Eye Conditions
eye conditions

Myopia

Myopia, also known as near-sightedness and short-sightedness, is a condition of the eye where the light that comes in does not directly focus on the retina but in front of it, causing the image that one sees when looking at a distant object to be out of focus, but in focus when looking at a close object.

What Causes Myopia?

Myopia occurs when the eyeball is too long, relative to the focusing power of the cornea and lens of the eye. This causes light rays to focus at a point in front of the retina, rather than directly on its surface.

Nearsightedness also can be caused by the cornea and/or lens being too curved for the length of the eyeball. In some cases, myopia is due to a combination of these factors.

Astigmatism

Astigmatism is an optical defect in which vision is blurred due to the inability of the optics of the eye to focus a point object into a sharp focused image on the retina.

What Causes Astigmatism?

Astigmatism usually is caused by an irregularly shaped cornea. Instead of the cornea having a symmetrically round shape (like a baseball), it is shaped more like a football, with one meridian being significantly more curved than the meridian perpendicular to it.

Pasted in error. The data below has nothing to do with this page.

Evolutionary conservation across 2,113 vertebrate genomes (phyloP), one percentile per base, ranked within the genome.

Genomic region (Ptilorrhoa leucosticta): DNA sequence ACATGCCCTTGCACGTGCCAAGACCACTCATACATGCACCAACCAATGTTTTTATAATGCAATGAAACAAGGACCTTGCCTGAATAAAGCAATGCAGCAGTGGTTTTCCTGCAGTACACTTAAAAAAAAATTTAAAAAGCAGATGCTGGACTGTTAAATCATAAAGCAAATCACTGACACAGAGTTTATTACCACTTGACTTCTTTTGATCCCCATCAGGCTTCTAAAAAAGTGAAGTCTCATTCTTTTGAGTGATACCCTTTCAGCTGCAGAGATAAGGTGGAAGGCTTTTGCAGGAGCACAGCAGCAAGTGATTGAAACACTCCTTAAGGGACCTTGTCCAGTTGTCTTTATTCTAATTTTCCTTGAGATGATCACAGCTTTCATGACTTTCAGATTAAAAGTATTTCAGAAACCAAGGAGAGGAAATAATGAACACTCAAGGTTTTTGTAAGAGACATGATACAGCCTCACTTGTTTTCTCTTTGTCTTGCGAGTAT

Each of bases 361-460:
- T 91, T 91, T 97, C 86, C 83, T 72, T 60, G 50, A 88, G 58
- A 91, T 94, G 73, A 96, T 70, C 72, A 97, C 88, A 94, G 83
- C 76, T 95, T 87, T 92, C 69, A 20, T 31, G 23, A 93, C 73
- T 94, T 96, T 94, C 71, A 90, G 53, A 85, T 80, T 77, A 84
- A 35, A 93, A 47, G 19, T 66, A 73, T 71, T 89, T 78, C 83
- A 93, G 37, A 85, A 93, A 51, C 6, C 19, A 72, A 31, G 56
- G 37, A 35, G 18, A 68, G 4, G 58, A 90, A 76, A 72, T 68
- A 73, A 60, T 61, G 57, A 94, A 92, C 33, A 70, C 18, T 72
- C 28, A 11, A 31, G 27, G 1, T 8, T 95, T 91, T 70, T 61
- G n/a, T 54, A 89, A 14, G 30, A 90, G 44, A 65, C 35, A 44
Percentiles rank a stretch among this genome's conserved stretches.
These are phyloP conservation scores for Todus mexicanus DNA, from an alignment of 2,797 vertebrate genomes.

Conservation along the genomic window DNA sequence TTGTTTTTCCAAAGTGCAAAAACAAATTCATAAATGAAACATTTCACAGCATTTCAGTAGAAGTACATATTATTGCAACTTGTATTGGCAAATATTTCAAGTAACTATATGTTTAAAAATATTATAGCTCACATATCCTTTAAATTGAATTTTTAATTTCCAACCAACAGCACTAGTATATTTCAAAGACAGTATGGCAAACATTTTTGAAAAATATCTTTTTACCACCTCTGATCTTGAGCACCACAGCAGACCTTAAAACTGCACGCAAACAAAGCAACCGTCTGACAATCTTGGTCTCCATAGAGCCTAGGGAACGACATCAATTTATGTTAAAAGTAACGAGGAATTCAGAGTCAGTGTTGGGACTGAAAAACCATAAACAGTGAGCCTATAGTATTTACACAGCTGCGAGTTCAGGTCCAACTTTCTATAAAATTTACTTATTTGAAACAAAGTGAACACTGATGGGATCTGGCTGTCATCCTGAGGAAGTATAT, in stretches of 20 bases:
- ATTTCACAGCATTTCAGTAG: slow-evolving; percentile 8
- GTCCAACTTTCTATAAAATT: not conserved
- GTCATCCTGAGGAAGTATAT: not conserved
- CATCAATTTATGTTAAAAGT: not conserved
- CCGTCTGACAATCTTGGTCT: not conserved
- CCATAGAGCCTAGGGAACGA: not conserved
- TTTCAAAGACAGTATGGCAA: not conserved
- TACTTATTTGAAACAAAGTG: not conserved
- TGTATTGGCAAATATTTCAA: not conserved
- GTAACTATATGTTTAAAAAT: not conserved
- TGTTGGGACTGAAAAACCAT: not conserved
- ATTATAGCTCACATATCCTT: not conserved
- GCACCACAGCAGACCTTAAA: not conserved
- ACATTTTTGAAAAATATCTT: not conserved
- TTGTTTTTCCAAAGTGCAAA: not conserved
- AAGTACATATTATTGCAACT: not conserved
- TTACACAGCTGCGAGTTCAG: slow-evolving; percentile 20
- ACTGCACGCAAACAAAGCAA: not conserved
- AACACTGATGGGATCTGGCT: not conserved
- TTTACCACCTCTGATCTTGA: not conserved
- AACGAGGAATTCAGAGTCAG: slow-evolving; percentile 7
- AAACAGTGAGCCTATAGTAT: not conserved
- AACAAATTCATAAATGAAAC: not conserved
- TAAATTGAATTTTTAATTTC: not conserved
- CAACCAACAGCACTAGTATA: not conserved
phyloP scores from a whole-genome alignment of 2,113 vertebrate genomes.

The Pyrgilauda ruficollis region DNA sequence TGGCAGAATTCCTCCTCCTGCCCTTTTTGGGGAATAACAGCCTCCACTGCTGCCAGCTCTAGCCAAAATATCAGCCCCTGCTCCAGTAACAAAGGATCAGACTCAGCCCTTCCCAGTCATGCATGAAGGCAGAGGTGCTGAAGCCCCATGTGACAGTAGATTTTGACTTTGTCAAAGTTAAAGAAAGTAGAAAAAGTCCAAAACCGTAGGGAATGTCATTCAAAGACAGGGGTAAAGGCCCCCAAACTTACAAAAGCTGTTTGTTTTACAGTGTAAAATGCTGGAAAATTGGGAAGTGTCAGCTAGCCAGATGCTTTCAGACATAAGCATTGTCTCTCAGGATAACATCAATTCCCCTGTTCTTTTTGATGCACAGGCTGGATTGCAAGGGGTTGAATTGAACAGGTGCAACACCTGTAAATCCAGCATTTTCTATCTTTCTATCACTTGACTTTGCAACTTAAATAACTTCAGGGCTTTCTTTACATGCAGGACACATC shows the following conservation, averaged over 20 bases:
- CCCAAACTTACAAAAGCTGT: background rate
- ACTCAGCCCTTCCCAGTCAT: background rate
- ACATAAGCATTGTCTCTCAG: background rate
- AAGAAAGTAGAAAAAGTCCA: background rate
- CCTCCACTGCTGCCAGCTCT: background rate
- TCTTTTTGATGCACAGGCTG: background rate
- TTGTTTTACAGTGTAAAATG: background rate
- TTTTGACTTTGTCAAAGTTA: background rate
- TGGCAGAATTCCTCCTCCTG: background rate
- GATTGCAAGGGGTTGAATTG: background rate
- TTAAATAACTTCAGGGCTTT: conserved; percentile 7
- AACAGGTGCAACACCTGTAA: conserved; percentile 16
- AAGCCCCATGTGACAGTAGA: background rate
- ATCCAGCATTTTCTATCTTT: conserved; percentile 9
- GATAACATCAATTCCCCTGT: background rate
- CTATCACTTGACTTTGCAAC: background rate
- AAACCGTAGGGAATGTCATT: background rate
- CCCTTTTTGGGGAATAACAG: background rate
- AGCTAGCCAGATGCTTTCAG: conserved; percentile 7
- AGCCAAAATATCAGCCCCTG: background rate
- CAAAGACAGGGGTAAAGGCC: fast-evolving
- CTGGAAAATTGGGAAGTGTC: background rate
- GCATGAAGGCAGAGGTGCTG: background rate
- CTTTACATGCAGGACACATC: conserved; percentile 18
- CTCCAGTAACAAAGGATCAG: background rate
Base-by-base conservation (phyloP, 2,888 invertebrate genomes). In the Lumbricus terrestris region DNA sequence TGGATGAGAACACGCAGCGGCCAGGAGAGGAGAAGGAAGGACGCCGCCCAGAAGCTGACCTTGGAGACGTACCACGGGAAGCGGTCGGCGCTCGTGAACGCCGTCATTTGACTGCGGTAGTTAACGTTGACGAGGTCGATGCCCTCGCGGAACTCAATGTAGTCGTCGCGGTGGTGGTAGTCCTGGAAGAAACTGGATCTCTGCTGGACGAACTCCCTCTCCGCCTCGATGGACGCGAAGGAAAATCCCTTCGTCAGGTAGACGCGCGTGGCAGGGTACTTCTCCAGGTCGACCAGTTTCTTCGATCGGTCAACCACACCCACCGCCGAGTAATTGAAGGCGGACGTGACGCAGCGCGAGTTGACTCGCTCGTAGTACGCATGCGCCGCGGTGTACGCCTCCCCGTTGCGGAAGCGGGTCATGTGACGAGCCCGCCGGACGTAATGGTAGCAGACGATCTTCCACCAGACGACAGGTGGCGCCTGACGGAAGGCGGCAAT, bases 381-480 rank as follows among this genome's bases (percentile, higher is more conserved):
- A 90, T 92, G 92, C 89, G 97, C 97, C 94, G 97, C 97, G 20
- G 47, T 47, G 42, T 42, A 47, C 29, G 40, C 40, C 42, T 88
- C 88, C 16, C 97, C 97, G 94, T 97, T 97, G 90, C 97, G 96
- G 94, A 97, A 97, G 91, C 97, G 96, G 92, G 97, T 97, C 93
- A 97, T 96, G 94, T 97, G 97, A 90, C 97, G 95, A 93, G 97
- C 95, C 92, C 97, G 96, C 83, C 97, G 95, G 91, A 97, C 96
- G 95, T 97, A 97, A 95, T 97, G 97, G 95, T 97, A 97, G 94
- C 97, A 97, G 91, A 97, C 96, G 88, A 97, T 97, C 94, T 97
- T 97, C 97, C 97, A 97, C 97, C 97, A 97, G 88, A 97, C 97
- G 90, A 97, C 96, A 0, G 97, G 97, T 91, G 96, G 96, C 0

Hyperopia

Hyperopia commonly known as being longsighted is a defect of vision caused by an imperfection in the eye causing difficulty focusing on near objects, and in extreme cases causing a sufferer to be unable to focus on objects at any distance.

What Causes Hyperopia?

This vision problem occurs when light rays entering the eye focus behind the retina, rather than directly on it. The eyeball of a farsighted person is shorter than normal.

Presbyopia

Presbyopia is a condition associated with aging in which the eye exhibits a progressively diminished ability to focus on near objects.

What Causes Presbyopia?

Presbyopia is caused by an age-related  process. This differs from astigmatism, nearsightedness and farsightedness, which are related to the shape of the eyeball and are caused by genetic and environmental factors. Presbyopia generally is believed to stem from a gradual thickening and loss of flexibility of the natural lens inside your eye.

These age-related changes occur within the proteins in the lens, making the lens harder and less elastic over time.

Age-related changes also take place in the muscle fibers surrounding the lens.
With less elasticity, the eye has a harder time focusing up close.

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